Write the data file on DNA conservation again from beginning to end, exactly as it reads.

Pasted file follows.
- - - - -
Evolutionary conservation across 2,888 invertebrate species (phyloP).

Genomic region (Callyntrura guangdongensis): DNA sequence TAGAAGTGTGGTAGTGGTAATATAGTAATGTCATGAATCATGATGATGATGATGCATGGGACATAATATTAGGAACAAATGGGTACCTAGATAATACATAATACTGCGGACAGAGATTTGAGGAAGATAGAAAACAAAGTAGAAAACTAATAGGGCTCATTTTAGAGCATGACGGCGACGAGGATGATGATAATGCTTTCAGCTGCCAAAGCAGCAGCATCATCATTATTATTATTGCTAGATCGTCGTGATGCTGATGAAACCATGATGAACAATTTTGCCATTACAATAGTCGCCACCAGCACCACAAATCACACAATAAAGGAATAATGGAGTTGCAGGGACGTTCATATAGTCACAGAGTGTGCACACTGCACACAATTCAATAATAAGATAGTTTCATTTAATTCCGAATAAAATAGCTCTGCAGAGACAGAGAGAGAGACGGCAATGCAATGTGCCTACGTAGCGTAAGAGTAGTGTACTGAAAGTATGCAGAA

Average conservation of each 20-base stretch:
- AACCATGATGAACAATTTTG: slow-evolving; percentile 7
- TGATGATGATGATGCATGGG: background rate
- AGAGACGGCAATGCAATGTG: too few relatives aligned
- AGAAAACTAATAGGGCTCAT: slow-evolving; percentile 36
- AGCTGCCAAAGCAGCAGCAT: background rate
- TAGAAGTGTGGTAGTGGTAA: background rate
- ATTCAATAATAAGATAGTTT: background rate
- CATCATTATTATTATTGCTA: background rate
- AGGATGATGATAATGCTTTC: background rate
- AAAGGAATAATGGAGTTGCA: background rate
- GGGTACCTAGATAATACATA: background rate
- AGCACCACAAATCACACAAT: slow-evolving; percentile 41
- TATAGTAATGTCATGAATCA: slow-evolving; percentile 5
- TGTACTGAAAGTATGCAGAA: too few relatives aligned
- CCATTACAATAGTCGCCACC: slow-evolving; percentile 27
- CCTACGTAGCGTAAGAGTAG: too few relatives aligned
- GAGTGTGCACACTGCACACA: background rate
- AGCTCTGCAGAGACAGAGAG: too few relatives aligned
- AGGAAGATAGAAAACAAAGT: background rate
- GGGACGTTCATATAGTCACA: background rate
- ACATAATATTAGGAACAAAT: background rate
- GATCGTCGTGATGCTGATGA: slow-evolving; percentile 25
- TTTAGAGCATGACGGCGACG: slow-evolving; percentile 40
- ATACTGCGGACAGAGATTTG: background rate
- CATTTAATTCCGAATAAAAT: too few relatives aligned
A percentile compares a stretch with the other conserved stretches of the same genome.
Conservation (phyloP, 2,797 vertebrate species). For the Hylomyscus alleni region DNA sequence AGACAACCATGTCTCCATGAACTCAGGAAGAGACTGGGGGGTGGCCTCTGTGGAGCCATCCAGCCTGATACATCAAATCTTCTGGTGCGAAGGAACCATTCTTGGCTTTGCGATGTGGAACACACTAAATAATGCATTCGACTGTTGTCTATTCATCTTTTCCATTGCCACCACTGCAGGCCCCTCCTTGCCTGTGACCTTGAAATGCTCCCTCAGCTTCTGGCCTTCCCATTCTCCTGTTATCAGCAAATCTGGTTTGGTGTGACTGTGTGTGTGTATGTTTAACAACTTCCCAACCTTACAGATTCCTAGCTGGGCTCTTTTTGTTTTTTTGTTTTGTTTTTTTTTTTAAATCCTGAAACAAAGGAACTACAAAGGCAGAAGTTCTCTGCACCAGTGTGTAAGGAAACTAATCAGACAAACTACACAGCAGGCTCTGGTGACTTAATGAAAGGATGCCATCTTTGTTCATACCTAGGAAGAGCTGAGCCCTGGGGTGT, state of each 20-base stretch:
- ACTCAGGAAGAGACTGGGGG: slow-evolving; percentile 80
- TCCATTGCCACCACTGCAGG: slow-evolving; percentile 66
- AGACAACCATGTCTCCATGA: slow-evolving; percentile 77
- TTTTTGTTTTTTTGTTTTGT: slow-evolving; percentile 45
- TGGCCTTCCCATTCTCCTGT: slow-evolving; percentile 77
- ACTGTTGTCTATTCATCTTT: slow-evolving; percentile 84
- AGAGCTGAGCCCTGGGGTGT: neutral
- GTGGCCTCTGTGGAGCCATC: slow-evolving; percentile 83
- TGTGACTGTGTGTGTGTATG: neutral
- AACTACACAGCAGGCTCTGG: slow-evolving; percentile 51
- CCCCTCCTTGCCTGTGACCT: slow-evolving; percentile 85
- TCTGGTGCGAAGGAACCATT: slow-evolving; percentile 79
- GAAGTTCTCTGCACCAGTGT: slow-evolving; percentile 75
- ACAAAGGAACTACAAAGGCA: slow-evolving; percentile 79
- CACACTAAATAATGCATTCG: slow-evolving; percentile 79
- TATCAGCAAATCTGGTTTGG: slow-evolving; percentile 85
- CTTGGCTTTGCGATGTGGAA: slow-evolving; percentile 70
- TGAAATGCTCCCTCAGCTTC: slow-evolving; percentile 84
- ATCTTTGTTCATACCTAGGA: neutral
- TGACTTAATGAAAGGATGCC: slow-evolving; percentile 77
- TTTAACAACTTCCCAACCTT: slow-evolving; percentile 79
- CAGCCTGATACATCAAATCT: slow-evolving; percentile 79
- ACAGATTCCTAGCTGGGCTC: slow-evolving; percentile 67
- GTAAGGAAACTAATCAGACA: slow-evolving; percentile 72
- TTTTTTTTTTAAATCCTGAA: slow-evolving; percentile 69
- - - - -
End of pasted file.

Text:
Evolutionary conservation across 2,888 invertebrate species (phyloP).

Genomic region (Callyntrura guangdongensis): DNA sequence TAGAAGTGTGGTAGTGGTAATATAGTAATGTCATGAATCATGATGATGATGATGCATGGGACATAATATTAGGAACAAATGGGTACCTAGATAATACATAATACTGCGGACAGAGATTTGAGGAAGATAGAAAACAAAGTAGAAAACTAATAGGGCTCATTTTAGAGCATGACGGCGACGAGGATGATGATAATGCTTTCAGCTGCCAAAGCAGCAGCATCATCATTATTATTATTGCTAGATCGTCGTGATGCTGATGAAACCATGATGAACAATTTTGCCATTACAATAGTCGCCACCAGCACCACAAATCACACAATAAAGGAATAATGGAGTTGCAGGGACGTTCATATAGTCACAGAGTGTGCACACTGCACACAATTCAATAATAAGATAGTTTCATTTAATTCCGAATAAAATAGCTCTGCAGAGACAGAGAGAGAGACGGCAATGCAATGTGCCTACGTAGCGTAAGAGTAGTGTACTGAAAGTATGCAGAA

Average conservation of each 20-base stretch:
- AACCATGATGAACAATTTTG: slow-evolving; percentile 7
- TGATGATGATGATGCATGGG: background rate
- AGAGACGGCAATGCAATGTG: too few relatives aligned
- AGAAAACTAATAGGGCTCAT: slow-evolving; percentile 36
- AGCTGCCAAAGCAGCAGCAT: background rate
- TAGAAGTGTGGTAGTGGTAA: background rate
- ATTCAATAATAAGATAGTTT: background rate
- CATCATTATTATTATTGCTA: background rate
- AGGATGATGATAATGCTTTC: background rate
- AAAGGAATAATGGAGTTGCA: background rate
- GGGTACCTAGATAATACATA: background rate
- AGCACCACAAATCACACAAT: slow-evolving; percentile 41
- TATAGTAATGTCATGAATCA: slow-evolving; percentile 5
- TGTACTGAAAGTATGCAGAA: too few relatives aligned
- CCATTACAATAGTCGCCACC: slow-evolving; percentile 27
- CCTACGTAGCGTAAGAGTAG: too few relatives aligned
- GAGTGTGCACACTGCACACA: background rate
- AGCTCTGCAGAGACAGAGAG: too few relatives aligned
- AGGAAGATAGAAAACAAAGT: background rate
- GGGACGTTCATATAGTCACA: background rate
- ACATAATATTAGGAACAAAT: background rate
- GATCGTCGTGATGCTGATGA: slow-evolving; percentile 25
- TTTAGAGCATGACGGCGACG: slow-evolving; percentile 40
- ATACTGCGGACAGAGATTTG: background rate
- CATTTAATTCCGAATAAAAT: too few relatives aligned
A percentile compares a stretch with the other conserved stretches of the same genome.
Conservation (phyloP, 2,797 vertebrate species). For the Hylomyscus alleni region DNA sequence AGACAACCATGTCTCCATGAACTCAGGAAGAGACTGGGGGGTGGCCTCTGTGGAGCCATCCAGCCTGATACATCAAATCTTCTGGTGCGAAGGAACCATTCTTGGCTTTGCGATGTGGAACACACTAAATAATGCATTCGACTGTTGTCTATTCATCTTTTCCATTGCCACCACTGCAGGCCCCTCCTTGCCTGTGACCTTGAAATGCTCCCTCAGCTTCTGGCCTTCCCATTCTCCTGTTATCAGCAAATCTGGTTTGGTGTGACTGTGTGTGTGTATGTTTAACAACTTCCCAACCTTACAGATTCCTAGCTGGGCTCTTTTTGTTTTTTTGTTTTGTTTTTTTTTTTAAATCCTGAAACAAAGGAACTACAAAGGCAGAAGTTCTCTGCACCAGTGTGTAAGGAAACTAATCAGACAAACTACACAGCAGGCTCTGGTGACTTAATGAAAGGATGCCATCTTTGTTCATACCTAGGAAGAGCTGAGCCCTGGGGTGT, state of each 20-base stretch:
- ACTCAGGAAGAGACTGGGGG: slow-evolving; percentile 80
- TCCATTGCCACCACTGCAGG: slow-evolving; percentile 66
- AGACAACCATGTCTCCATGA: slow-evolving; percentile 77
- TTTTTGTTTTTTTGTTTTGT: slow-evolving; percentile 45
- TGGCCTTCCCATTCTCCTGT: slow-evolving; percentile 77
- ACTGTTGTCTATTCATCTTT: slow-evolving; percentile 84
- AGAGCTGAGCCCTGGGGTGT: neutral
- GTGGCCTCTGTGGAGCCATC: slow-evolving; percentile 83
- TGTGACTGTGTGTGTGTATG: neutral
- AACTACACAGCAGGCTCTGG: slow-evolving; percentile 51
- CCCCTCCTTGCCTGTGACCT: slow-evolving; percentile 85
- TCTGGTGCGAAGGAACCATT: slow-evolving; percentile 79
- GAAGTTCTCTGCACCAGTGT: slow-evolving; percentile 75
- ACAAAGGAACTACAAAGGCA: slow-evolving; percentile 79
- CACACTAAATAATGCATTCG: slow-evolving; percentile 79
- TATCAGCAAATCTGGTTTGG: slow-evolving; percentile 85
- CTTGGCTTTGCGATGTGGAA: slow-evolving; percentile 70
- TGAAATGCTCCCTCAGCTTC: slow-evolving; percentile 84
- ATCTTTGTTCATACCTAGGA: neutral
- TGACTTAATGAAAGGATGCC: slow-evolving; percentile 77
- TTTAACAACTTCCCAACCTT: slow-evolving; percentile 79
- CAGCCTGATACATCAAATCT: slow-evolving; percentile 79
- ACAGATTCCTAGCTGGGCTC: slow-evolving; percentile 67
- GTAAGGAAACTAATCAGACA: slow-evolving; percentile 72
- TTTTTTTTTTAAATCCTGAA: slow-evolving; percentile 69